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North Fork River Sponsored by
Date 13-Dec-18
Water Condition
Water Temperature  


Conditions : Norfork Tailwaters: John Berry of Berry Brothers Guide Service in Cotter (870-435-2169) said last weekend that over the previous week Norfork Lake rose 0.1 feet to rest at 0.8 feet below seasonal power pool of 553.75 feet msl and 27 feet below the top of flood pool. The Norfork had wadable water every day. Seasonal power pool has been reset for the lakes in the White River system. All of the lakes in the White River System are now well below the top of power pool. The Norfork has fished well. There have been some nice midge and sporadic caddis hatches that have provided some limited top-water action. Navigate this stream with caution as there has been major gravel recruitment at the bottom of Mill Pond and the dock hole over the past year. The most productive flies have been small midge patterns (sizes 18, 20, 22) like ruby midges, root beer midges, zebra midges (black or red with silver wire and silver bead) and soft hackles (sizes 14, 16) like the Green Butt. Egg patterns have also been productive. Double-fly nymph rigs have been very effective. Try a small bead-headed nymph (zebra midge, Copper John or pheasant tail) suspended 18 inches below a brightly colored San Juan worm (hot fluorescent pink or cerise size 10). The fishing is better in the morning. John’s favorite rig has been a red fox squirrel nymph with a ruby midge dropper. Dry Run Creek is fishing much better. The hot flies have been sowbugs (size 14), Y2Ks (size 12) and various colored San Juan worms (worm brown, red, hot fluorescent pink and cerise size 10). Remember that the White and Norfork rivers and Dry Run Creek are infected with didymo, an invasive alga. Be sure and thoroughly clean and dry your waders (especially the felt soles on wading boots) before using them in any other water. Many manufacturers are now making rubber soles that are easier to clean and are not as likely to harbor didymo. John also said, “I took a fall when I was fishing on the Norfork recently. I spent a lot of time thinking about it. I tend to fish by myself quite a bit and a fall could get serious. I am not particularly graceful, nor am I particularly clumsy. I wanted to know what happened so that I could possibly prevent it from happening. I know that if you wade-fish there, there will always be an occasional fall into the water. The trick is to keep these incidents to a minimum.

“I returned to the Norfork a week later to fish and determine what had happened to cause me to fall. Was it just a coincidence, or could I make changes to limit such situations in the future. The day was very similar to the previous week. It was cold. The high was to be in the mid-40s with overcast skies and 10-15 mph mile winds. I dressed the same way I had the previous week. The combination of wool and fleece had kept me warm even when I got wet. “One thing that I did different was to wear my polarized prescription bifocal sunglasses. The week before, I did not wear them because it was to be overcast and I did not feel that the sunglasses would help me. Yet, when I was wading, I had trouble seeing the bottom even in shallow water. The problem was that there is sun glare even on overcast days. With my polarized sunglasses on, I could see the bottom even on a seriously overcast day. I found the wading to be much easier, when I could see where I was going. “I had arrived at about the same time, and as before I had the place to myself. I walked upstream to the spot where I had fallen the week before. With the polarized sunglasses I could clearly see the bottom. I noted that it was bedrock, which is pretty slick and can be difficult to walk on. My memory of this area is different from what I saw. I have been wading through this section of river for decades and remember the river bottom to be gravel, which is very easy to wade. The gravel had been washed out to reveal bedrock. I was not aware of this change the previous week. It was an important lesson to me that the river is constantly changing. Even when we go into spots that we are familiar with, we need to pay attention to subtle changes to the river.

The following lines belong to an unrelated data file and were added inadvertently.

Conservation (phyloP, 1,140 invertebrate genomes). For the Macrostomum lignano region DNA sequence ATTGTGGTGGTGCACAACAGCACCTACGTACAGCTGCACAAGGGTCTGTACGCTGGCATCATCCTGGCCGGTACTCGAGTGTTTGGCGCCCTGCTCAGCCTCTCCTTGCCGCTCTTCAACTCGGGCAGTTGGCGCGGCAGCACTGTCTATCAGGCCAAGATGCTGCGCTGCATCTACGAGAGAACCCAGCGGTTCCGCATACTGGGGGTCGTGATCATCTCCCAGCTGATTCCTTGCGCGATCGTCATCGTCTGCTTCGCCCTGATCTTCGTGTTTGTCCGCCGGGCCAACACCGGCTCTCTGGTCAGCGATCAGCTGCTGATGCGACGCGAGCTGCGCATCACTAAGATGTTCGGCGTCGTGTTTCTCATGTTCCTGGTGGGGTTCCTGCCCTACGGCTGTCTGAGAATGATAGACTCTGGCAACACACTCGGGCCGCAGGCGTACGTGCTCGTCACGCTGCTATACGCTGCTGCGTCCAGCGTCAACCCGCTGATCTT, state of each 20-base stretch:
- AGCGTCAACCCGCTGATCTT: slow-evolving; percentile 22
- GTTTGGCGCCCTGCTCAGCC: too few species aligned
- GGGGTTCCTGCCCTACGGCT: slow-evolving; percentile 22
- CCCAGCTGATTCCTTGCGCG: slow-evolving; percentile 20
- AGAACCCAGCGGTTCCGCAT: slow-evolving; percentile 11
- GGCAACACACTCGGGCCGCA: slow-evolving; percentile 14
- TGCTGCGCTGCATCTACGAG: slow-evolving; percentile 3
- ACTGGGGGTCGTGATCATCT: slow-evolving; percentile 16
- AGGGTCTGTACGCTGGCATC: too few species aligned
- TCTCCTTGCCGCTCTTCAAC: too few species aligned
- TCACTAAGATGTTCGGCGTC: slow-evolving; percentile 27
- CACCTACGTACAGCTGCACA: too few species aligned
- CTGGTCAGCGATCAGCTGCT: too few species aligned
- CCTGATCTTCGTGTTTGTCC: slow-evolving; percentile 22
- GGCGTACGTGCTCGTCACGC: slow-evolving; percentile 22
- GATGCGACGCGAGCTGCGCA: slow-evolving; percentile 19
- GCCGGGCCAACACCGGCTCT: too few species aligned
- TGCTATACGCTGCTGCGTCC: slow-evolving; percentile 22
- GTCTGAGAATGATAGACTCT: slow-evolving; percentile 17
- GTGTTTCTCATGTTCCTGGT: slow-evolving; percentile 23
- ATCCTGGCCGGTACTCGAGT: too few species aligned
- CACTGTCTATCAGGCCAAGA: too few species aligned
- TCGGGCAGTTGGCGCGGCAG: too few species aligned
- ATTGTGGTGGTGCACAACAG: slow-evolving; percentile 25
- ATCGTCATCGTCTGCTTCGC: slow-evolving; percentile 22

“As I waded through that section of bedrock, I pulled out and used my folding wading staff. Not using it was an error that I had made on my previous trip. I carry it to help me travel through perilous water. Why did I choose not to use it? I don’t know; maybe I was in a hurry. I learned my lesson. “On reflection, I learned three things: Always wear my polarized sunglasses (even on overcast days), be on the lookout for constantly changing conditions, and use my wading staff.”

Reported by: Arkansas F&G


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About: - Tailwaters of Lake Norfork Dam, the North Fork meanders for a mere 5-miles before joining the White River. Expert anglers and inexperienced fishermen alike enjoy exciting, year-round fishing adventures on this perfect cool water trout stream. Cool waters from the Norfork Dam flow into this picturesque five-mile long mountain river creating a perfect world-class trout stream. The North Fork River remains at 47 to 58 degrees during all seasons providing an ideal year-round habitat for Rainbow, Cutthroat, German Brown and Brook. (map and more on the North Fork River)
  • Rainbow
  • Cutthroat
  • German Brown
  • Brook

Misc Info: - North Fork River, from 100 yards below Norfork Dam to White River: Open to fishing with rod or pole only. Anglers may use no more than one fishing rod or pole and must attend it at all times. A trout permit is required. Chains or other objects capable of destroying aquatic vegetation may not be dragged.


Norfork River Flow


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